Packing Tips From the Pros
Getting ready for a trip can feel like a game of Tetris, in which you’re figuring out how to fit everything while frantically planning for each possible scenario. “When traveling, people become fearful of going into the unknown and use clothes as a security blanket,” says Cary Cooper, a professor of psychology at Lancaster University, in England. “But all those what-ifs only lead to overpacking.” (And even more stress.) Here’s a surefire way to eliminate the agita.
Decide what you’re taking. And, just as important, what you’re not. These streamlining guidelines will help, whether you’re bound for a beach or a boardroom.
Follow a simple formula. Pack three tops for every bottom. Generally, pants and skirts take up more room than shirts, and when you wear them multiple times, no one is the wiser, says Justin Klosky, the founder of the Los Angeles–based organizational-consulting company O.C.D. Experience. A weeklong trip, he says, shouldn’t require more than six tops, one pair of pants, one pair of shorts, one dress, and three bras. “Choose staples you feel most confident in so that you’ll be less inclined to bring alternatives,” says Lesley Grosvenor, a cofounder of Clothes Up Style, a wardrobe-advising service in Los Angeles. Then, for a handy reminder about all the other stuff you’ll need, from floss to batteries, print the vacation-essentials checklist at realsimple.com/packingchecklist.
Stick to a color scheme. “Start with two neutrals for your core basics and add two to three fun shades that coordinate,” advises Alan Krantzler, the senior vice president of brand management at Tumi, a travel brand. A dark palette hides stains and easily sails from day to night. If that feels too uptight for your jaunt to Margaritaville, try a breezy mix of white, navy, red, teal, and pale yellow. Or “plan your wardrobe around one shoe color,” says Judith Gilford, the author of The Packing Book ($15, amazon.com). You need only three pairs—sneakers, flats or sandals, and heels or wedges.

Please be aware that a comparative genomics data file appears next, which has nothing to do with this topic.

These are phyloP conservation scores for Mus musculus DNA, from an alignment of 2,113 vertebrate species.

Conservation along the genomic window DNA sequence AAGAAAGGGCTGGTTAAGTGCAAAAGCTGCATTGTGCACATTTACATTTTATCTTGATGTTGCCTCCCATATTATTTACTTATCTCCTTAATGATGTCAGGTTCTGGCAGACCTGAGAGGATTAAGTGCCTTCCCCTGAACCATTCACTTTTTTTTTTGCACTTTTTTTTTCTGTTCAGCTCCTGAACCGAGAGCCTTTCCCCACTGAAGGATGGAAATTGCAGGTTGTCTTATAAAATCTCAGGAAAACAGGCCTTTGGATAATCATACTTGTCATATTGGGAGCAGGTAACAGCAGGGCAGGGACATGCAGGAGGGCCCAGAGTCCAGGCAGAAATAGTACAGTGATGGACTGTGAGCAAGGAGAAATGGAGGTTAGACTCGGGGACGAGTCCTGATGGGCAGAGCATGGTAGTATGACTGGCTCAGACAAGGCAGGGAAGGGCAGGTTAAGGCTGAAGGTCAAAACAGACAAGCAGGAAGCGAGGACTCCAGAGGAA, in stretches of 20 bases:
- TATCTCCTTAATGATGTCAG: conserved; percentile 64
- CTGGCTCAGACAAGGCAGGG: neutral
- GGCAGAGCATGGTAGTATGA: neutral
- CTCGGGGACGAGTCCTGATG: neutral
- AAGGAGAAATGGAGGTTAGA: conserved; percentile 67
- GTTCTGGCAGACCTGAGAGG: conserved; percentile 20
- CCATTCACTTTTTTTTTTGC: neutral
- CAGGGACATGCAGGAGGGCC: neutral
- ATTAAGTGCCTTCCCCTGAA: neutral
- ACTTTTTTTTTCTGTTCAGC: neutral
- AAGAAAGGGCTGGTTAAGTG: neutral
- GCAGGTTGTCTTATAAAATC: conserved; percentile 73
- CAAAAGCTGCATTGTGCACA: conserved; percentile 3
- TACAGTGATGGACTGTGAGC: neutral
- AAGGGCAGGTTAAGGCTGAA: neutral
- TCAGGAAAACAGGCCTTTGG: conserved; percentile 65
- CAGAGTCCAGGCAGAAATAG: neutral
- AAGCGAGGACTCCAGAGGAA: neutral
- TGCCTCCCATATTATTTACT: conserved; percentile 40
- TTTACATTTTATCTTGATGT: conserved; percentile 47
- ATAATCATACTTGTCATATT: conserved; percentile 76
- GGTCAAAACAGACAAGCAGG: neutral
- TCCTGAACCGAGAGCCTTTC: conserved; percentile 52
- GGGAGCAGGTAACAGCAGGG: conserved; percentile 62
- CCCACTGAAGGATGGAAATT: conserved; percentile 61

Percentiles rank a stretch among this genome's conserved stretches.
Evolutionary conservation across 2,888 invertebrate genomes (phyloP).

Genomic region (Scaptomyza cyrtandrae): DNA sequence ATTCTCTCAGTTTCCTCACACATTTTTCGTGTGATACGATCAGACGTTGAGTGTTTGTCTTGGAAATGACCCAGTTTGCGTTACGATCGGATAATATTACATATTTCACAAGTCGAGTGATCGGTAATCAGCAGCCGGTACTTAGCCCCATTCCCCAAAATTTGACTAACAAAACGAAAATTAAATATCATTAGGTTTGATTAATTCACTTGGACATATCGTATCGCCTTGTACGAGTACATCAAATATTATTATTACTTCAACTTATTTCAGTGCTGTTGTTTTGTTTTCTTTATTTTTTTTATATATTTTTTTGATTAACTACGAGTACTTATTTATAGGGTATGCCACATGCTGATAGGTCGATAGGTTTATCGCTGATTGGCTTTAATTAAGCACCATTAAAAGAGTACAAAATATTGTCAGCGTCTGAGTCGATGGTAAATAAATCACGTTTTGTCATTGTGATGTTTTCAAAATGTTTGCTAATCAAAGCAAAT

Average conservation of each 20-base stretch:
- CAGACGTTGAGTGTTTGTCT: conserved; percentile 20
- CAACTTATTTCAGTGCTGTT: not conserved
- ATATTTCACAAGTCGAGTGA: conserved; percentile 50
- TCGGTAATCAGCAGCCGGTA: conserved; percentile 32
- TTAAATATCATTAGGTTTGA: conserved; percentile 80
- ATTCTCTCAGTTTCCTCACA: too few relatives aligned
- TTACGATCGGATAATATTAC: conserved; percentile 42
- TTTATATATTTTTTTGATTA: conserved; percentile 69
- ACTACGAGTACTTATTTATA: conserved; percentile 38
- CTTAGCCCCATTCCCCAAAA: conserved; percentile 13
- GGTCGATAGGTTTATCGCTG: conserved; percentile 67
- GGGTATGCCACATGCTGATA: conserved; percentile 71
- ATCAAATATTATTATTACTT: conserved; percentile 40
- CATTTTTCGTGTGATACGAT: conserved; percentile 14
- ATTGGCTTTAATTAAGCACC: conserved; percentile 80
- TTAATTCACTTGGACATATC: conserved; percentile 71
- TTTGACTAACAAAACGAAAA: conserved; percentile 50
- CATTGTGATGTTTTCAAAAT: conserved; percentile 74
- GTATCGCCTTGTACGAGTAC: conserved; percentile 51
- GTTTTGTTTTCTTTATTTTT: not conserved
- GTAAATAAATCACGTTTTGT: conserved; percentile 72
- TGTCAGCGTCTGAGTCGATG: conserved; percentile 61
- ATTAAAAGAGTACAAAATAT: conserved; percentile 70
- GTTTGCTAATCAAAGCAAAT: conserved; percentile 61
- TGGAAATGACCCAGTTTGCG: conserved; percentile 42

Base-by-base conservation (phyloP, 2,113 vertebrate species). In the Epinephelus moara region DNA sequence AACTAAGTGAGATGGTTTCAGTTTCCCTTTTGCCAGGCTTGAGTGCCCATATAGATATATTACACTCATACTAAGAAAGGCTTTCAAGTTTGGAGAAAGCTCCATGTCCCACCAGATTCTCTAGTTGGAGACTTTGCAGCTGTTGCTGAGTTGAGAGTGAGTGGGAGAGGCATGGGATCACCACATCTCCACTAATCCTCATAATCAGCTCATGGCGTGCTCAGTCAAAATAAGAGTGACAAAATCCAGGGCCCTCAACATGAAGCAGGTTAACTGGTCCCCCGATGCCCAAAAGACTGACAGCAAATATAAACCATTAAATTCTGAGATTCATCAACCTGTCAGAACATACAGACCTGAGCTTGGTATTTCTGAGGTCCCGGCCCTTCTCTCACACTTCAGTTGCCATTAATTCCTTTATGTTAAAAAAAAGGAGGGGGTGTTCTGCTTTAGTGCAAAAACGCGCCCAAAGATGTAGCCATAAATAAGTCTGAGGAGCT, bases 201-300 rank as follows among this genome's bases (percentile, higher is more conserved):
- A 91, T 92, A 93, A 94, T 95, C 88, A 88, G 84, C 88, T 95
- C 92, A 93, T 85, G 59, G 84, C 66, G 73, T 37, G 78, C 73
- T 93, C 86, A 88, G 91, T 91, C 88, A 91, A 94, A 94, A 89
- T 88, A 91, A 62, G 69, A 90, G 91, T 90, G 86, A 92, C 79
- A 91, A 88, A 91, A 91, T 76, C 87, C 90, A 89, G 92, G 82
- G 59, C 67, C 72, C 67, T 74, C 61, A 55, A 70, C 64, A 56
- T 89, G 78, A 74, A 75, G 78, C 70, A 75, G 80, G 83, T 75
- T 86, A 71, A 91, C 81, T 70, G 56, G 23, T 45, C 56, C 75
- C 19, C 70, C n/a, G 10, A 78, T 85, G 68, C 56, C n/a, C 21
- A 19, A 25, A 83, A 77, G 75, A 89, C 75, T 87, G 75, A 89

Be a lightweight. Not all clothes are worth their weight. Leave behind pieces with bulky linings or heavy embellishments. Think thin and opt for pants made of polyester-rayon or acetate-spandex. Also, stretchy jeans or jeggings can take up half the space of regular denim. Control temperature with layers, says Heather Poole, a flight attendant and the author of Cruising Attitude ($15, amazon.com). She piles on tees, tanks, and cashmere cardigans instead of bringing thick sweaters or a hefty jacket. (If you’re traveling somewhere cold, keep reading for a clever tip on transporting a down coat.)
Victorinox suitcase. Milly yellow linen dress. Lattice dopp kit, $50, hammocksandhightea.com.